Imagine a foggy morning at the beach, hidden coves scattered throughout the coastline or rolling hills carpeted in coyote brush and sage. This landscape is nestled within the traditional territory of the Huimen tribe, the original inhabitants of what is now part of Marin County. My summer internship is based in the Marin Headlands, a seemingly secluded and magical place just beyond the one-way tunnel.
My first day was foggy and cold. I held the telemetry antenna over my head while listening closely to the radio, we were tracking coyotes. As we pulled into a grassy lawn the first coyote appeared. She curiously looked over at us and sat down. My mentors were baffled, “it’s usually not this easy” we watched her through our binoculars until she walked back into the brush. We continued, “beep-beep, beep-beep” a strong signal for a young male coyote was coming in. Just as we were finishing our scan, we turned behind us and looked up. At the top of a gully, he looked down at us before disappearing over the edge. Encountering not only one but two coyotes on my first telemetry run ever was extremely lucky. My mentors suggest it’s beginner’s luck, I like to think that they were just welcoming me to the Headlands.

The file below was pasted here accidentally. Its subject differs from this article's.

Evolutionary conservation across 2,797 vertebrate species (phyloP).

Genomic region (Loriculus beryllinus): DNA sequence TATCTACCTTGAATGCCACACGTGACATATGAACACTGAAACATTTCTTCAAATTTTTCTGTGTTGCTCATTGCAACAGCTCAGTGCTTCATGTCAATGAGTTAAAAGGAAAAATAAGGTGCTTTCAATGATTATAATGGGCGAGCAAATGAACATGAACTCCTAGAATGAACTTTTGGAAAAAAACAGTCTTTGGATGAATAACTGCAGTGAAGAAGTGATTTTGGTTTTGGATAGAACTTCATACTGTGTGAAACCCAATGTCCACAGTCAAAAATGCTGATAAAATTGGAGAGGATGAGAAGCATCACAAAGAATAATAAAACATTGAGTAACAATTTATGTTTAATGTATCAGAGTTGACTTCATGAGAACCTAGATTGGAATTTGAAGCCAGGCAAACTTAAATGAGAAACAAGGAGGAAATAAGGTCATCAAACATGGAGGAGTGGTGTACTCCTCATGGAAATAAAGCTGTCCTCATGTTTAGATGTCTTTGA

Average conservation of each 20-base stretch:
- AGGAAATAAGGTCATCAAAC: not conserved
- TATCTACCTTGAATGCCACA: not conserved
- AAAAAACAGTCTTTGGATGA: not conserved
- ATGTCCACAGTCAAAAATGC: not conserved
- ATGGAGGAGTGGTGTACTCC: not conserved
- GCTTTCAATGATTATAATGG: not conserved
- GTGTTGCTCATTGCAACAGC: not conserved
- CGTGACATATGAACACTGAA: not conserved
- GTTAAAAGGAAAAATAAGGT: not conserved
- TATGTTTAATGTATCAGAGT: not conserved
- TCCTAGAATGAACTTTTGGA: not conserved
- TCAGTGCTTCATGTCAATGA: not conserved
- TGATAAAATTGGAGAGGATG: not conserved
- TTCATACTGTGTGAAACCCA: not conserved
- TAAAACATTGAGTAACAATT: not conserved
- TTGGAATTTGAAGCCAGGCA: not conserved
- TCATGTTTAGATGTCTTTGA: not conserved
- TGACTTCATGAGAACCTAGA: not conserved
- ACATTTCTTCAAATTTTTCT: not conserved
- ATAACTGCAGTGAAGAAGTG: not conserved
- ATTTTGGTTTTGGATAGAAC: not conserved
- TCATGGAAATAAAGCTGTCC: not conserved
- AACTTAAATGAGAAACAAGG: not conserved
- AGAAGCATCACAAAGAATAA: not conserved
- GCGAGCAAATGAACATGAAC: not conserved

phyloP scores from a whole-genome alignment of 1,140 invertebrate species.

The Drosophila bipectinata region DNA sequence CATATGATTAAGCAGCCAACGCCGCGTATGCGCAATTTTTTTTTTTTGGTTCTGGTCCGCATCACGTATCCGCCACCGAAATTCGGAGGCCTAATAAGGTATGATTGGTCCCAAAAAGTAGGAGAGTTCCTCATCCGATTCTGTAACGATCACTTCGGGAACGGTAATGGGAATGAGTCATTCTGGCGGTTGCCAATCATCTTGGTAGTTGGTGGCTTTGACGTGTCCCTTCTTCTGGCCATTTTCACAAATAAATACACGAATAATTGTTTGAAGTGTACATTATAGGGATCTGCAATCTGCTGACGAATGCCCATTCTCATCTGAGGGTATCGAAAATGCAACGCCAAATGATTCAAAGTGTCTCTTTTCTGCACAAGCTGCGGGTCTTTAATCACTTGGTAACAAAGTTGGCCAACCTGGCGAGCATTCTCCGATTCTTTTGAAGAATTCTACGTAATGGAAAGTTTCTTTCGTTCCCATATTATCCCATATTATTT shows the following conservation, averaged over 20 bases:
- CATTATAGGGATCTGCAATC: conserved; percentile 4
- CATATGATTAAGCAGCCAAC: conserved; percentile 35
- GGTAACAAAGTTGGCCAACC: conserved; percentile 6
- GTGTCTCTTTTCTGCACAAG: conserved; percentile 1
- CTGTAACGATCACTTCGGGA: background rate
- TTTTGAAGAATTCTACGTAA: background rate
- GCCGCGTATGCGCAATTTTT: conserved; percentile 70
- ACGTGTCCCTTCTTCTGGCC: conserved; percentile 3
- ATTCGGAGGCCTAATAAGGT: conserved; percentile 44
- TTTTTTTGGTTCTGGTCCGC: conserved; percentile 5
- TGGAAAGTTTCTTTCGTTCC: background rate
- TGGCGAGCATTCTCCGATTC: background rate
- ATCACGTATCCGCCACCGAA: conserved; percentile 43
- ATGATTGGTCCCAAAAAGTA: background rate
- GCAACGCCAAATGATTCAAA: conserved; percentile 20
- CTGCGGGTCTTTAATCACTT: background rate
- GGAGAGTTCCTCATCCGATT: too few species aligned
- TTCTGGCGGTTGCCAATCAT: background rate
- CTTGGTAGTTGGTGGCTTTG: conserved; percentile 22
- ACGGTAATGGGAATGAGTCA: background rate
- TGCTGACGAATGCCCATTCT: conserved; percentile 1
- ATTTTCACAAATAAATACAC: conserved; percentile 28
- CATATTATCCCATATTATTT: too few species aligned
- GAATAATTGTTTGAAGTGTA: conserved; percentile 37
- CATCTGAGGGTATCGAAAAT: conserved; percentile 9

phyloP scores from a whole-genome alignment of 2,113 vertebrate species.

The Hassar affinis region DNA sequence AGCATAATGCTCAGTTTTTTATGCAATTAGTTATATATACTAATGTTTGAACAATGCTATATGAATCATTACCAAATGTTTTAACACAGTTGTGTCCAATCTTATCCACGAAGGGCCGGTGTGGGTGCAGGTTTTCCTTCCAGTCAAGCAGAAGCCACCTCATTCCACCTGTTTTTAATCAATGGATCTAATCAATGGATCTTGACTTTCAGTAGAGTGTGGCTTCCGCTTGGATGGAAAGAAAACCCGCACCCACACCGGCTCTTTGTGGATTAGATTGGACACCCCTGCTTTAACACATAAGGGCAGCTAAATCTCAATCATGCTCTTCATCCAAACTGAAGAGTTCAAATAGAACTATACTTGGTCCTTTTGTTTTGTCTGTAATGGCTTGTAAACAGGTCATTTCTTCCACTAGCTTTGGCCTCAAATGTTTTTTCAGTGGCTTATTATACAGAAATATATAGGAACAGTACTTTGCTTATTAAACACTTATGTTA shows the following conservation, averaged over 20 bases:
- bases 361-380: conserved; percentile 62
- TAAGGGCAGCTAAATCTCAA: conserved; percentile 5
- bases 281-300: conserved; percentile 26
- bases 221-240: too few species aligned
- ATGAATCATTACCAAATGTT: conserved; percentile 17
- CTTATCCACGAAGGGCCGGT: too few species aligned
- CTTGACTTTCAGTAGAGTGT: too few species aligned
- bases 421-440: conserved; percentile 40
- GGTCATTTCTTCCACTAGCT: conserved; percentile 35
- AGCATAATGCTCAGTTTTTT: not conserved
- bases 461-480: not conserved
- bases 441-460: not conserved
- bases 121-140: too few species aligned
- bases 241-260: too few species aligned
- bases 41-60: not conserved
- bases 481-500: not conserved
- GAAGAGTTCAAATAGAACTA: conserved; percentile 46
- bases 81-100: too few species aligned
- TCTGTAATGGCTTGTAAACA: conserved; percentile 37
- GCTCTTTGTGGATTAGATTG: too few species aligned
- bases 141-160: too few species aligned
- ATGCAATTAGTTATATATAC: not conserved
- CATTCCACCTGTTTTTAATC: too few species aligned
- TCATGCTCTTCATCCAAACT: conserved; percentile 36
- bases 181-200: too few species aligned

The coyote project began in September of 2020, it is the first coyote tracking project in the Headlands. It focuses on capturing basic geographic data from the collared coyotes. In addition to learning about their geospatial and temporal activities, it can inform what action can be taken to discourage interacting with humans. I am interested in investigating how human encroachment and activity influence the coyotes’ movements during low to high traffic times in the Headlands.
Northern Spotted Owl Project
When I am not looking for coyotes, I am usually out scaling steep Redwood forests in search of the elusive northern spotted owl sites. Looking for spotted owls sounds sophisticated and enchanting, but you’ll really be trekking through poison oak, deep duff, thick fern understory, and steep slopes descending into dry creeks. This summer we are surveying nesting sites to confirm whether they are successful. Every site is visited repeatedly, collecting data on age, the number of offspring, offspring success, and habitat data of successful sites. The northern spotted owl is recognized as a threatened species through the Endangered Species Act of 1990.
Initially, the main disturbance was excessive logging of old-growth Redwood forests, their preferred habitat. Today they face many challenges such as human development, increasing wildfires, forest degradation, and the invasive Barred owl species. Despite it all, they continue to thrive in Marin county. I have had the honor of witnessing them on multiple occasions, each interaction just as exhilarating as the one before
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